Studies have been small and often not great. The best info so far says don’t use it, get vaccinated, and hang in there for the more promising meds being tested.
EDWARD MILLS CAME to the meeting last month with very good data. A clinical trials expert at McMaster University, Mills was presenting new results from a trial that is looking at how well half a dozen different drugs treat Covid-19—not for the people so sick they’re in the emergency room or the hospital, but in people whose symptoms haven’t gotten that bad yet. People sick at home, in other words.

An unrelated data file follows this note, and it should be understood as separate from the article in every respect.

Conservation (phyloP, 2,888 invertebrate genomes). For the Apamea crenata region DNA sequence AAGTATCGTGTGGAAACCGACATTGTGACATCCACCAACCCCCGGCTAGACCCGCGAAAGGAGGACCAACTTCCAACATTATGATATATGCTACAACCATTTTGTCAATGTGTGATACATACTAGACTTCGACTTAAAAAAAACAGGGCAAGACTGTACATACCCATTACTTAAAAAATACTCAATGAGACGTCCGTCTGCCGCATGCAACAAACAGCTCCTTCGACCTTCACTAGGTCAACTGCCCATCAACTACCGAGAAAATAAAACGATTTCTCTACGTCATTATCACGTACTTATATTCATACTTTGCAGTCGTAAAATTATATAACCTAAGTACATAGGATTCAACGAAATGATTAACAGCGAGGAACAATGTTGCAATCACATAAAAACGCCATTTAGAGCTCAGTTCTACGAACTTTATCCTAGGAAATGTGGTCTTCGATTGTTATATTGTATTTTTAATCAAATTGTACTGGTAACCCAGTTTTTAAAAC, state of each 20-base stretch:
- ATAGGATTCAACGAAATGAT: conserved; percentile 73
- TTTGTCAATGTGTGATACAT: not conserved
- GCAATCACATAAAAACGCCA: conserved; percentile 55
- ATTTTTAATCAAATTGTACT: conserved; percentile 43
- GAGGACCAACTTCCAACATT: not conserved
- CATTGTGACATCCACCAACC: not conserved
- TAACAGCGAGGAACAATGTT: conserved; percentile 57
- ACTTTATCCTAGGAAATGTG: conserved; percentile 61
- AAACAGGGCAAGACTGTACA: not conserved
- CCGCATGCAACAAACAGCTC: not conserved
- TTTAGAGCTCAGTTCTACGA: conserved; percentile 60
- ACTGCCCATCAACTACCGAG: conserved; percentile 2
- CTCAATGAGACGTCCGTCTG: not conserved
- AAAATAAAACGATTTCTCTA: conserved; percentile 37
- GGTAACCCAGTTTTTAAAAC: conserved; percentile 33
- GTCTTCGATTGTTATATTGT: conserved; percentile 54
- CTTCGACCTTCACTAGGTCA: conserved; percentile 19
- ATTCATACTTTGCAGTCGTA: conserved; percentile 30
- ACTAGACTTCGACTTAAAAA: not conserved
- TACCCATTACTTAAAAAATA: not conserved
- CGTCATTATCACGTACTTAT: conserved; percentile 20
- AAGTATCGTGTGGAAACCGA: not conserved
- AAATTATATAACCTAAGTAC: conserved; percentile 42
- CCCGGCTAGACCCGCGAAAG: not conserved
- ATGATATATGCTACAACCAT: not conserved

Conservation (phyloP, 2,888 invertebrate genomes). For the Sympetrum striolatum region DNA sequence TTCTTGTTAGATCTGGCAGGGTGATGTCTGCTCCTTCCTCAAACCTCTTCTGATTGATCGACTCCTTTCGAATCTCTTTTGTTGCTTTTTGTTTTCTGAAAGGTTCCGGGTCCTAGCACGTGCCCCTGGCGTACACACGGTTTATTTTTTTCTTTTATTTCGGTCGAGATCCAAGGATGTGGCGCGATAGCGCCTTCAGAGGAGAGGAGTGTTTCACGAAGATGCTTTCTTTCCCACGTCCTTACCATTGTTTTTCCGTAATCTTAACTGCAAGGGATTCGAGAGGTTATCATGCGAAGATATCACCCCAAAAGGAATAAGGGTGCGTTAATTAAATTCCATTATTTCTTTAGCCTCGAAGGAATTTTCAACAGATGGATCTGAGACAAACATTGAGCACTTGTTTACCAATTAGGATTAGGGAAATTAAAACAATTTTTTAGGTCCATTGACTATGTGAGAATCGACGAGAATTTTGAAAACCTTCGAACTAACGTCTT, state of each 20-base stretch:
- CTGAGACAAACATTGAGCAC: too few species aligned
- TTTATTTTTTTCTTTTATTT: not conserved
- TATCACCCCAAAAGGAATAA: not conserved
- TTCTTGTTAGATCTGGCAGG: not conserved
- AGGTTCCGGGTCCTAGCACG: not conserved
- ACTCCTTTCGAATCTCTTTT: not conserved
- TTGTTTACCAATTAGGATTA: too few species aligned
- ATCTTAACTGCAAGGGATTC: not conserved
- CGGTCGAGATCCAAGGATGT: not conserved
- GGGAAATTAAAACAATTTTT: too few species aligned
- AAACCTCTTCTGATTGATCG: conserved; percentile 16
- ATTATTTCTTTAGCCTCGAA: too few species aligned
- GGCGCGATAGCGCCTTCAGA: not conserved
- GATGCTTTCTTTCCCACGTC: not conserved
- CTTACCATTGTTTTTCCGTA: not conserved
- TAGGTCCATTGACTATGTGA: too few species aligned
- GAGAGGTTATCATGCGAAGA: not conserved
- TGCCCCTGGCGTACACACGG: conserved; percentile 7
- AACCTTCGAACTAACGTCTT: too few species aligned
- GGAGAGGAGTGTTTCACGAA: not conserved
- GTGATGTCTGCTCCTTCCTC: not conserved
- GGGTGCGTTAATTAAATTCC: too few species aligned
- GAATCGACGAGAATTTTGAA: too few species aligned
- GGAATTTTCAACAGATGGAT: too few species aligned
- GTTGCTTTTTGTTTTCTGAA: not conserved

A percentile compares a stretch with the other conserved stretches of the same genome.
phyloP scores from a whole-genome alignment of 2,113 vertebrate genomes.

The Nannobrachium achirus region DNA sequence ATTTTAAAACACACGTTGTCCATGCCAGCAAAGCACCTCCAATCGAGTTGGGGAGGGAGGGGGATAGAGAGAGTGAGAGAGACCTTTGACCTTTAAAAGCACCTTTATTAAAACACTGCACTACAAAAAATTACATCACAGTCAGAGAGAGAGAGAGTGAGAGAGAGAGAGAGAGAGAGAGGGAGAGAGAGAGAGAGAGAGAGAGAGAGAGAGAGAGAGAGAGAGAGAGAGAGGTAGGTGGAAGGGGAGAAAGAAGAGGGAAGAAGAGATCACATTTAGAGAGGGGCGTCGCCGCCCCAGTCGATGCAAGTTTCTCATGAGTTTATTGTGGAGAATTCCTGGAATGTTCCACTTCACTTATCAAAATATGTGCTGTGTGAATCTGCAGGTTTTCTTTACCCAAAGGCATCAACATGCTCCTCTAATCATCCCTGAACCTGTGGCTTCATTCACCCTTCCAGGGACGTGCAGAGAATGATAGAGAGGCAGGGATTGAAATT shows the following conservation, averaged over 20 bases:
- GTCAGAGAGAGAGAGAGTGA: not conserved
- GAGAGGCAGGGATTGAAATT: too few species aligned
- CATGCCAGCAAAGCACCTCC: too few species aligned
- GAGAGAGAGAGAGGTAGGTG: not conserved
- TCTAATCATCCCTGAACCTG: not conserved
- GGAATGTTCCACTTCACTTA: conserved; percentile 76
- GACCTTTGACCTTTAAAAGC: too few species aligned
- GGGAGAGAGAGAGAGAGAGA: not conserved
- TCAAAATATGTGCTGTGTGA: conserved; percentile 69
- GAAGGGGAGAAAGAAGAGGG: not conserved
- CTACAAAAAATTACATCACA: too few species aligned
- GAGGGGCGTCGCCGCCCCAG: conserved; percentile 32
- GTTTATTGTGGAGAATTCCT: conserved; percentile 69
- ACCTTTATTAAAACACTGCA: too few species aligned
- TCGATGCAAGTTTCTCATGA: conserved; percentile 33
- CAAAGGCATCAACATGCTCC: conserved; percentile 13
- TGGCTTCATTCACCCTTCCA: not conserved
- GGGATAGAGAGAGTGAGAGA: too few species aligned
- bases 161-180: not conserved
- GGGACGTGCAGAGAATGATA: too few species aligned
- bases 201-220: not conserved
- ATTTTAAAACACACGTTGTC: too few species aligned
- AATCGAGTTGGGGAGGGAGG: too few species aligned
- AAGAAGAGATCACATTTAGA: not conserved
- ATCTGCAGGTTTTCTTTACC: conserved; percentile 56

At his online talk, put on by the National Institutes of Health, Mills’ slides told the tale: A relatively safe, familiar, cheap drug reduced the relative risk of mild Covid getting worse by nearly 30 percent. The drug is fluvoxamine, a selective serotonin reuptake inhibitor—an antidepressant. (It’s also an anti-inflammatory, and inflammation and an overreacting immune system are hallmarks of serious Covid infection, so that might be why it seems to help). Get a bunch of people with Covid and randomize them into two groups; 739 get fluvoxamine and 733 get a placebo. Only 77 of the fluvoxamine-takers end up in the hospital; 109 of the placebo group do. This is exciting.